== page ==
Where I am living at the moment they make a big celebration of a child’s first birthday because it’s a big deal for a baby to make it to one year old. When this milestone has been reached and the child has survived, they celebrate and in many cases that’s when they give them a name. As each year passes, they have a unique way of telling how old they are. Instead of talking about birthdays they will ask how many Christmases you have seen. Just so you know I’ve seen 39 Christmases!
As I turn the calendar over to December 2014 and begin to focus on the next Christmas I can count against my age, the thought comes to me, I wonder if the more Christmases you see the more you wonder about the view. I should ask a wise old person like my Dad. He has seen 67 Christmases! That’s a lot of tinsel, wrapping paper, handkerchiefs, screwdrivers and scorched almonds. I don’t want to sound sentimental, but I bet the view has changed over his life time of Christmases.
I apologise in advance, I really do, but I have to tell you that I find the whole palaver of western style celebrations at Christmas time really unappealing. I’m so sorry Christmas fans, I just find myself turned off Christmas more each year. In my conscious lack of enthusiasm, I lose sight of the real celebration at Christmas time, Jesus’ birth. I find it shoved to the back of the window display nativity scene and drowned out by inappropriate, cheesy seasonal songs.
This Christmas is my first celebrated in a developing country. I wonder at the impending differences comparing the two other locations I have experienced Christmases, in sunny New Zealand and in a traditional wintery England. In this country where life is literally about growing your own food and working hard to raise enough money to educate your children and hoping for a better future for them, I wonder what Christmas will look like. I suspect it won’t look the least bit like my previous experiences.
I don’t want to strip away your tinsel before the 25th, but I do want to probe into why we do Christmas the way we do. And is “because we’ve always done it this way”, a good enough reason? Maybe this year is the year to claim Christmas for your family and take it in the direction you want it to go, rather than going with the flow.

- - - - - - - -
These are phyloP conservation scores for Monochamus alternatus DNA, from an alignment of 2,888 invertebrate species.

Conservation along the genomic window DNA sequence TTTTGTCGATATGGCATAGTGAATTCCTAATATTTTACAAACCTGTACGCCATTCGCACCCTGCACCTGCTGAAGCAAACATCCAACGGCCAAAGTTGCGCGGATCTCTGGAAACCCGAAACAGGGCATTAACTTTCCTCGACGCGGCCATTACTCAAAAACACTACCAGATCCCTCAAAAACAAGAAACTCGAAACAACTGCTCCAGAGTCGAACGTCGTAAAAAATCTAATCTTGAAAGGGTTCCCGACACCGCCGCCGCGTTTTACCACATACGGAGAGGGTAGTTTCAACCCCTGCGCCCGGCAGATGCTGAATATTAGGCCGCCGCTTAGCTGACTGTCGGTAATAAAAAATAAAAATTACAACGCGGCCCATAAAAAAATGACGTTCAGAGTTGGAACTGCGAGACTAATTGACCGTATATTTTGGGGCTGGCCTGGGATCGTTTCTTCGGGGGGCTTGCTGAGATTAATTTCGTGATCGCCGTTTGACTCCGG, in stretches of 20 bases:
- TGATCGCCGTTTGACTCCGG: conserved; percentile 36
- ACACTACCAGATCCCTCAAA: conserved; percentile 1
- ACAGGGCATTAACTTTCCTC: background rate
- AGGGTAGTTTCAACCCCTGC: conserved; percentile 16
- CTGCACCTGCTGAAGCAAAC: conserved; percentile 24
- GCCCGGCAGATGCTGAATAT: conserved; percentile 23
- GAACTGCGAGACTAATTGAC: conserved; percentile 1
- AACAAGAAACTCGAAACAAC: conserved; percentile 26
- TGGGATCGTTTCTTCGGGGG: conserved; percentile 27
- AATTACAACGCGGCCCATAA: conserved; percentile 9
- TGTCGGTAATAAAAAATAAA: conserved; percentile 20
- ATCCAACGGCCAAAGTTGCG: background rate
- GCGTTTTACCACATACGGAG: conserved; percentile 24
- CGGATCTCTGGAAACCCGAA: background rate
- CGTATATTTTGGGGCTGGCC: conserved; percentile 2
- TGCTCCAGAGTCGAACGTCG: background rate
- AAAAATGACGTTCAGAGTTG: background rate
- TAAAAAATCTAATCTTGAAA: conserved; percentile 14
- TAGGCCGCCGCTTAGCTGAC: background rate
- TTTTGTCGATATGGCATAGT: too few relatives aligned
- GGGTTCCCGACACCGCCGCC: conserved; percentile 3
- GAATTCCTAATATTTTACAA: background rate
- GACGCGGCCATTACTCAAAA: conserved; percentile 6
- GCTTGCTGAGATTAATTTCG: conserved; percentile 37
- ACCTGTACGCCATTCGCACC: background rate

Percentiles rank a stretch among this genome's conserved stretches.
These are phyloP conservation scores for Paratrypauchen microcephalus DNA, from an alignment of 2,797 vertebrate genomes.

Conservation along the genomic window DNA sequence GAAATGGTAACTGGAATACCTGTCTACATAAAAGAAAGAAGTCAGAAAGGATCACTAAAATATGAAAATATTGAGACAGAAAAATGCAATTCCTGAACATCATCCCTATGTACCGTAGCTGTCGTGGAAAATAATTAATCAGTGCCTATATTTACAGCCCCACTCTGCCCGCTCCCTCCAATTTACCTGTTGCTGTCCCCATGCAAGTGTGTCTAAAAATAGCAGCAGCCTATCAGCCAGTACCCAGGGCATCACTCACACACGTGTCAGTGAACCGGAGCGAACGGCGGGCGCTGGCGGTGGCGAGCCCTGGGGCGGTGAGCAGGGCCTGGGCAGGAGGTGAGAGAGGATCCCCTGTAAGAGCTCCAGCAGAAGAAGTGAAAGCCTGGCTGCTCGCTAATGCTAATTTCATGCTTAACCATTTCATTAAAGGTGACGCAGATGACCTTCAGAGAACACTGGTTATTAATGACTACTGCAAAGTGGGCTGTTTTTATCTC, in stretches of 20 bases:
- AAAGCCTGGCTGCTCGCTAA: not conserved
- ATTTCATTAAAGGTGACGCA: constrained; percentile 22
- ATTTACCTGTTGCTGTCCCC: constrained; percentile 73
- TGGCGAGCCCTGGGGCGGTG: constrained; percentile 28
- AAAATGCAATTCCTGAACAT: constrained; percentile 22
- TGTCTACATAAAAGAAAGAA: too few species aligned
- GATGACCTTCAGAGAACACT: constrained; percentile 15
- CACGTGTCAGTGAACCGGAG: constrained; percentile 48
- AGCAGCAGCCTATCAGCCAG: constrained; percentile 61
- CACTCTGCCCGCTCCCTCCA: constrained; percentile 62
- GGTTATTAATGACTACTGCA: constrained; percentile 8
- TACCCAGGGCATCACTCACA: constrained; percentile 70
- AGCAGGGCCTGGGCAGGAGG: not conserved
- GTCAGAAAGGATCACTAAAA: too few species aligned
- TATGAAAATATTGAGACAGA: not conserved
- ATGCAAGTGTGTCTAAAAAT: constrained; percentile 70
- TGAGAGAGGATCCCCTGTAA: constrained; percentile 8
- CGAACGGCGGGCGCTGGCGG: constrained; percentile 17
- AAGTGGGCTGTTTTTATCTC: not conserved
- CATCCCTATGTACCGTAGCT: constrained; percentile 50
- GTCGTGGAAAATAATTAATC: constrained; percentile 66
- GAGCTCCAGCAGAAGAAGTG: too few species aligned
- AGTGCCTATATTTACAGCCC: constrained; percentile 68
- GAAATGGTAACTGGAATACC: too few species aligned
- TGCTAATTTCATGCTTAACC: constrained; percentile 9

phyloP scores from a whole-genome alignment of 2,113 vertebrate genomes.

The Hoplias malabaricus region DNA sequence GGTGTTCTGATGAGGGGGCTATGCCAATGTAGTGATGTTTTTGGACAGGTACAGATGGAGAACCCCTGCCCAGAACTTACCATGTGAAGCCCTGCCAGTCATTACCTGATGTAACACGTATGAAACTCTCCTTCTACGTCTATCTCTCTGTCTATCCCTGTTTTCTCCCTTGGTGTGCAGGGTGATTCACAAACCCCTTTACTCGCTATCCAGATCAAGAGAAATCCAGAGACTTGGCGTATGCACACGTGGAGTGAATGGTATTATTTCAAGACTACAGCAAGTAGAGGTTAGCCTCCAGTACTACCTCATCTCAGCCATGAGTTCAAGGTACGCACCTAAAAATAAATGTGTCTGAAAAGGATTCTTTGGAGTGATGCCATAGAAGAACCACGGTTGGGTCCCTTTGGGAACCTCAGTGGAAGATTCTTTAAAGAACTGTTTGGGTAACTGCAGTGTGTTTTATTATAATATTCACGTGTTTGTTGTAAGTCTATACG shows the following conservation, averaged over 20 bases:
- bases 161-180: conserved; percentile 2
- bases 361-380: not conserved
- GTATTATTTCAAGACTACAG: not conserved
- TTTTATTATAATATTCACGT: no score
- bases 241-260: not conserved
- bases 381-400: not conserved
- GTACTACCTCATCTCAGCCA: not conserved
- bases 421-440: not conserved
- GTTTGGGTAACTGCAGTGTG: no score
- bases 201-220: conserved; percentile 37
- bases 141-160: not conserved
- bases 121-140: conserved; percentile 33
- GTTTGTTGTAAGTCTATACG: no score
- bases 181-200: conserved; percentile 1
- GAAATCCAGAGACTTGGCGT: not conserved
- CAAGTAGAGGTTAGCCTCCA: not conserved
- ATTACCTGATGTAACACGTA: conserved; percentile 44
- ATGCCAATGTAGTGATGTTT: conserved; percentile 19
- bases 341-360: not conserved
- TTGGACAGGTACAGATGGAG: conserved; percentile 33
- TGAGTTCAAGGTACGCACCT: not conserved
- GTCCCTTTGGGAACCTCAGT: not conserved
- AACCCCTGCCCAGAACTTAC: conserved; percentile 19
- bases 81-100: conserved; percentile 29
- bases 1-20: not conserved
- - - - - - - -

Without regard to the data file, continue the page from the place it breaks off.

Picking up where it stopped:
Family traditions are beautiful memory makers for children, yet if you asked me what gifts I got for Christmas in 1998, I will have absolutely no clue. If you asked me however who we had around for Christmas lunch that year, I could tell you. When my siblings had flown the coop, my folks and I began what we called a “Waifs and Strays” meal at Christmas. This usually involved inviting around friends who didn’t have family locally, or didn’t have easy relationships with their families. It was so much fun and we did this for a number of years. This was a very special way to celebrate Christmas as well as making some lasting memories.
The first Christmas we were married, I was unwell for months leading up to Christmas and wasn’t able to work at all, so we had a very lean budget. Consequently my family received gifts of homemade garden art, which equated to stones being glued together. It’s safe to say the artwork didn’t last very long, in fact, I think most probably broke before they even made it into the garden!
Christmas doesn’t need to be expensive, in fact it shouldn’t be expensive. Do you think the celebration of the birth of Jesus our Saviour should leave us in debt? The whole point of His coming was to pay our debt, not make us feel that we should rack up a huge visa bill to please our family and friends.
One year while we were living in the UK, we asked our family members to give to an Aid Agency instead of gifts to us. This actually felt like a really worthwhile Christmas present. On our behalf, Marcus’ parents bought a goat for a family in Africa which had the potential to change a families circumstances for generations.
These are a few random things done to celebrate Christmas, yet I can still recall them and they mean a lot to me. It has challenged me to think about how we can ensure Christmas for our families is indeed memory making, rather than doing what we have always done because we have always done it.
As we mark off another Christmas, may we make it more meaningful for our family this year by taking some time to make it what we want it to be by making Jesus the focus. Jesus gave us the greatest gift through his incarnation, so it’s not surprising for us to want to share practical gifts with others to celebrate what Jesus has done. The Magi began the tradition of gift giving. They gave expensive gifts but that doesn’t mean we have to. I would hazard a guess their worship meant more to Christ than the gold, frankincense, and myrrh put together.